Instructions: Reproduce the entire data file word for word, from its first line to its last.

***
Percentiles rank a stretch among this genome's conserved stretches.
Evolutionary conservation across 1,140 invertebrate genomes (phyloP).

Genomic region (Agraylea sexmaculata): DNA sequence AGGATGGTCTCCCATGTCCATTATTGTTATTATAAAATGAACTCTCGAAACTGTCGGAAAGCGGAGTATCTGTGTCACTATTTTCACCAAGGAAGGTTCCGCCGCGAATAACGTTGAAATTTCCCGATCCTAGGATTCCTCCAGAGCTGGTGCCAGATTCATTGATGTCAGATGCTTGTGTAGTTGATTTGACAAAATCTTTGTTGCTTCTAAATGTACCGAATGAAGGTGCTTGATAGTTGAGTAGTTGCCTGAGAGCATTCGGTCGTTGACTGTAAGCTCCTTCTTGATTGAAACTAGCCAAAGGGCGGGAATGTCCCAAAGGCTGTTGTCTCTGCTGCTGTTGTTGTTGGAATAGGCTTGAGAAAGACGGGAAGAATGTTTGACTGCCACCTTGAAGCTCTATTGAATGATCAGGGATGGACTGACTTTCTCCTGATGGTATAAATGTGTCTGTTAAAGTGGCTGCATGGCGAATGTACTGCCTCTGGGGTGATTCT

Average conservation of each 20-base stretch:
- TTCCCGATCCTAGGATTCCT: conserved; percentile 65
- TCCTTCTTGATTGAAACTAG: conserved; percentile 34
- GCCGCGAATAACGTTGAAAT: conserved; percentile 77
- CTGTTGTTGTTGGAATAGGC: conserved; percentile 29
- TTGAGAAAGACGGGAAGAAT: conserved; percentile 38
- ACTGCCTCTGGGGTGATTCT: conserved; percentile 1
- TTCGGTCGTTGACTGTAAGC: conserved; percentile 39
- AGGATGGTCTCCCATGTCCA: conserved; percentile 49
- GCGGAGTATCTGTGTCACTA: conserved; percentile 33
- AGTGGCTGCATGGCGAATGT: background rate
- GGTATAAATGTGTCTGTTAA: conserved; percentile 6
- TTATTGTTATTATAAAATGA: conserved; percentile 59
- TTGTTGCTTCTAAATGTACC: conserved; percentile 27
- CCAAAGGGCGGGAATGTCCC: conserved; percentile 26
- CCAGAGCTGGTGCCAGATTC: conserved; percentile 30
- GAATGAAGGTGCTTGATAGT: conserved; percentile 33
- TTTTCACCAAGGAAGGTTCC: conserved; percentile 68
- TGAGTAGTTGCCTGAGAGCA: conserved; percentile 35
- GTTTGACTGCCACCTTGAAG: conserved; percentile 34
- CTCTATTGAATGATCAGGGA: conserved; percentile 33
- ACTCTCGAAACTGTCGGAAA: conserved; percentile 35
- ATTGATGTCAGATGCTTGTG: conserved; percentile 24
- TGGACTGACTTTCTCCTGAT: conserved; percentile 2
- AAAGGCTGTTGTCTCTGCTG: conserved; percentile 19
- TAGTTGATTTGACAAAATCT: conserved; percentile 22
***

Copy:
Percentiles rank a stretch among this genome's conserved stretches.
Evolutionary conservation across 1,140 invertebrate genomes (phyloP).

Genomic region (Agraylea sexmaculata): DNA sequence AGGATGGTCTCCCATGTCCATTATTGTTATTATAAAATGAACTCTCGAAACTGTCGGAAAGCGGAGTATCTGTGTCACTATTTTCACCAAGGAAGGTTCCGCCGCGAATAACGTTGAAATTTCCCGATCCTAGGATTCCTCCAGAGCTGGTGCCAGATTCATTGATGTCAGATGCTTGTGTAGTTGATTTGACAAAATCTTTGTTGCTTCTAAATGTACCGAATGAAGGTGCTTGATAGTTGAGTAGTTGCCTGAGAGCATTCGGTCGTTGACTGTAAGCTCCTTCTTGATTGAAACTAGCCAAAGGGCGGGAATGTCCCAAAGGCTGTTGTCTCTGCTGCTGTTGTTGTTGGAATAGGCTTGAGAAAGACGGGAAGAATGTTTGACTGCCACCTTGAAGCTCTATTGAATGATCAGGGATGGACTGACTTTCTCCTGATGGTATAAATGTGTCTGTTAAAGTGGCTGCATGGCGAATGTACTGCCTCTGGGGTGATTCT

Average conservation of each 20-base stretch:
- TTCCCGATCCTAGGATTCCT: conserved; percentile 65
- TCCTTCTTGATTGAAACTAG: conserved; percentile 34
- GCCGCGAATAACGTTGAAAT: conserved; percentile 77
- CTGTTGTTGTTGGAATAGGC: conserved; percentile 29
- TTGAGAAAGACGGGAAGAAT: conserved; percentile 38
- ACTGCCTCTGGGGTGATTCT: conserved; percentile 1
- TTCGGTCGTTGACTGTAAGC: conserved; percentile 39
- AGGATGGTCTCCCATGTCCA: conserved; percentile 49
- GCGGAGTATCTGTGTCACTA: conserved; percentile 33
- AGTGGCTGCATGGCGAATGT: background rate
- GGTATAAATGTGTCTGTTAA: conserved; percentile 6
- TTATTGTTATTATAAAATGA: conserved; percentile 59
- TTGTTGCTTCTAAATGTACC: conserved; percentile 27
- CCAAAGGGCGGGAATGTCCC: conserved; percentile 26
- CCAGAGCTGGTGCCAGATTC: conserved; percentile 30
- GAATGAAGGTGCTTGATAGT: conserved; percentile 33
- TTTTCACCAAGGAAGGTTCC: conserved; percentile 68
- TGAGTAGTTGCCTGAGAGCA: conserved; percentile 35
- GTTTGACTGCCACCTTGAAG: conserved; percentile 34
- CTCTATTGAATGATCAGGGA: conserved; percentile 33
- ACTCTCGAAACTGTCGGAAA: conserved; percentile 35
- ATTGATGTCAGATGCTTGTG: conserved; percentile 24
- TGGACTGACTTTCTCCTGAT: conserved; percentile 2
- AAAGGCTGTTGTCTCTGCTG: conserved; percentile 19
- TAGTTGATTTGACAAAATCT: conserved; percentile 22